Bridge Hand Of The Week
Handle with care
May 29, 2017
This deal was played in the Bermuda Bowl in 2000. Put yourself in declarer’s place and plan the play after West starts with a low spade.
The deal, from the qualifying rounds of the world championship, was mishandled by many declarers (all competitors playthe same boards). One of those who succeeded was Fred Gitelman, a Canadian now living in the USA.
On the opening lead, Gitelman won in dummy. He did not fall into the first trap, cashing the K prematurely, in which case he would have lost control. Instead, he continued with a heart to the king, felling the queen.
Gitelman realized that continuing hearts would again result in his losing control, so he played the K to West’s ace. West persisted in spades.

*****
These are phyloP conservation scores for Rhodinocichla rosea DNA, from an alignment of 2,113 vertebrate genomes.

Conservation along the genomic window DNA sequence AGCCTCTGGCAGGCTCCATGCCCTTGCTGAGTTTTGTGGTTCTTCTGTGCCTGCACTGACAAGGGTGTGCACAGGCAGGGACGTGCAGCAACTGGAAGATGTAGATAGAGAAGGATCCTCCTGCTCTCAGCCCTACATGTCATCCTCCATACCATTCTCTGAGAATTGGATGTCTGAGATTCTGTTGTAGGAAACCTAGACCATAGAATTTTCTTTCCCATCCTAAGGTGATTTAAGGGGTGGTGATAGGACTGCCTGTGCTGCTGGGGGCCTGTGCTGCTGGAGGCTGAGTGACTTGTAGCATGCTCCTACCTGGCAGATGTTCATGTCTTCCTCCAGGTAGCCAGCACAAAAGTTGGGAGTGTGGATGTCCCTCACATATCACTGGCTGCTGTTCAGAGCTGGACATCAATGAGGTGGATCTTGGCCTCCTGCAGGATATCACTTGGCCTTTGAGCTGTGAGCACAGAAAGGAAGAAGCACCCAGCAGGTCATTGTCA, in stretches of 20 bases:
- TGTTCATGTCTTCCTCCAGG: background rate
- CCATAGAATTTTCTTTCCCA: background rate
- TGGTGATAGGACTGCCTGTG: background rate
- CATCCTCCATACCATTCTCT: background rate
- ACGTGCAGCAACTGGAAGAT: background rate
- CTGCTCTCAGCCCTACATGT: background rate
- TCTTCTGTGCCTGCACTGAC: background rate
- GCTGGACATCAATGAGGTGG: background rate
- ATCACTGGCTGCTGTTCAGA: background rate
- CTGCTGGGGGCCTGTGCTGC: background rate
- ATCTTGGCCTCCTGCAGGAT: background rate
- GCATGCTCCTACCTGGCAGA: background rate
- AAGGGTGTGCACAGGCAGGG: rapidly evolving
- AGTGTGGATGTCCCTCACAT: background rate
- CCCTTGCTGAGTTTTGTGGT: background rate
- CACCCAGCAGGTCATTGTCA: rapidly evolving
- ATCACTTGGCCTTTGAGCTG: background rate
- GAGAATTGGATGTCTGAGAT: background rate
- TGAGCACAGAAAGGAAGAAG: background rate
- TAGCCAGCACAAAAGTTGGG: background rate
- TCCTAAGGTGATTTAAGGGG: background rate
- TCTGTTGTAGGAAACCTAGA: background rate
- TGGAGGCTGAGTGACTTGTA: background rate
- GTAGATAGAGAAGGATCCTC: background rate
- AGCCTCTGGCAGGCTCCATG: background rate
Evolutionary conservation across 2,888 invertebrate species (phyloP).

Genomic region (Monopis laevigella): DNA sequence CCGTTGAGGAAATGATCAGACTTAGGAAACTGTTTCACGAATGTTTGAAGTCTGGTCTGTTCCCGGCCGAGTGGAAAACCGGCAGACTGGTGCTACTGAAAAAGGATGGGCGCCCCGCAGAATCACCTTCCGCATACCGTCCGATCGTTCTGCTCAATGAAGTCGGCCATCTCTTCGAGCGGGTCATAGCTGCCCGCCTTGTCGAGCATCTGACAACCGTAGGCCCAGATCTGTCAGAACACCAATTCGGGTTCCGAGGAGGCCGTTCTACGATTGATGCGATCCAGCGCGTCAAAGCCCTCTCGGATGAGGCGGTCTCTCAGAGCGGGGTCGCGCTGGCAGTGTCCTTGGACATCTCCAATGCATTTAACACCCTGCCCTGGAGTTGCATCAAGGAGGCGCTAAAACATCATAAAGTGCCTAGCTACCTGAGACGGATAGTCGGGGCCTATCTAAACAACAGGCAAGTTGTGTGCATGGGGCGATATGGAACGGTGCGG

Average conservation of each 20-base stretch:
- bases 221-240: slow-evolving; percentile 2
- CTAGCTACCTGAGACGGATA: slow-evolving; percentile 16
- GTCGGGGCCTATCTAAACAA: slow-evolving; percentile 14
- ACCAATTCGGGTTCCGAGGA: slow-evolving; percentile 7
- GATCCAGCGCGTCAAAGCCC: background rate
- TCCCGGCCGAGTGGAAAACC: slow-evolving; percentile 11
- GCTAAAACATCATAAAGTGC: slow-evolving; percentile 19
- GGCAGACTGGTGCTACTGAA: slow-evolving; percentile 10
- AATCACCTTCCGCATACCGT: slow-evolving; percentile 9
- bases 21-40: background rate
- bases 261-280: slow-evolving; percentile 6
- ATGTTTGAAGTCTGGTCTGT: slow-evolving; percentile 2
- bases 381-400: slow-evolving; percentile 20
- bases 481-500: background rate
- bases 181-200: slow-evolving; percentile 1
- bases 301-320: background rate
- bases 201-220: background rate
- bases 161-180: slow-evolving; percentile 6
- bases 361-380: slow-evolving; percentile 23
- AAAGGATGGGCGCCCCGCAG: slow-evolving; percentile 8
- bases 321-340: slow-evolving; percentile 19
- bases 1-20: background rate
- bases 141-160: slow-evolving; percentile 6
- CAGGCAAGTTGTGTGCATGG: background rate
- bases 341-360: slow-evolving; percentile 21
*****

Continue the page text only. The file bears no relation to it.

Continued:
Gitelman, who had played defensively to that point, realized it was time to change gears. He won the K, ruffed a spade, cashed his top diamonds and the Q and crossed to dummy’s J. The fourth round of spades allowed him to score a ninth trick with a ruff, then his last club was ruffed with the J. East could overruff with the A, but was down to the 10 8 while Gitelman was poised over him with the 9 7. No matter what East did, Gitelman could come to 10 tricks. The full deal: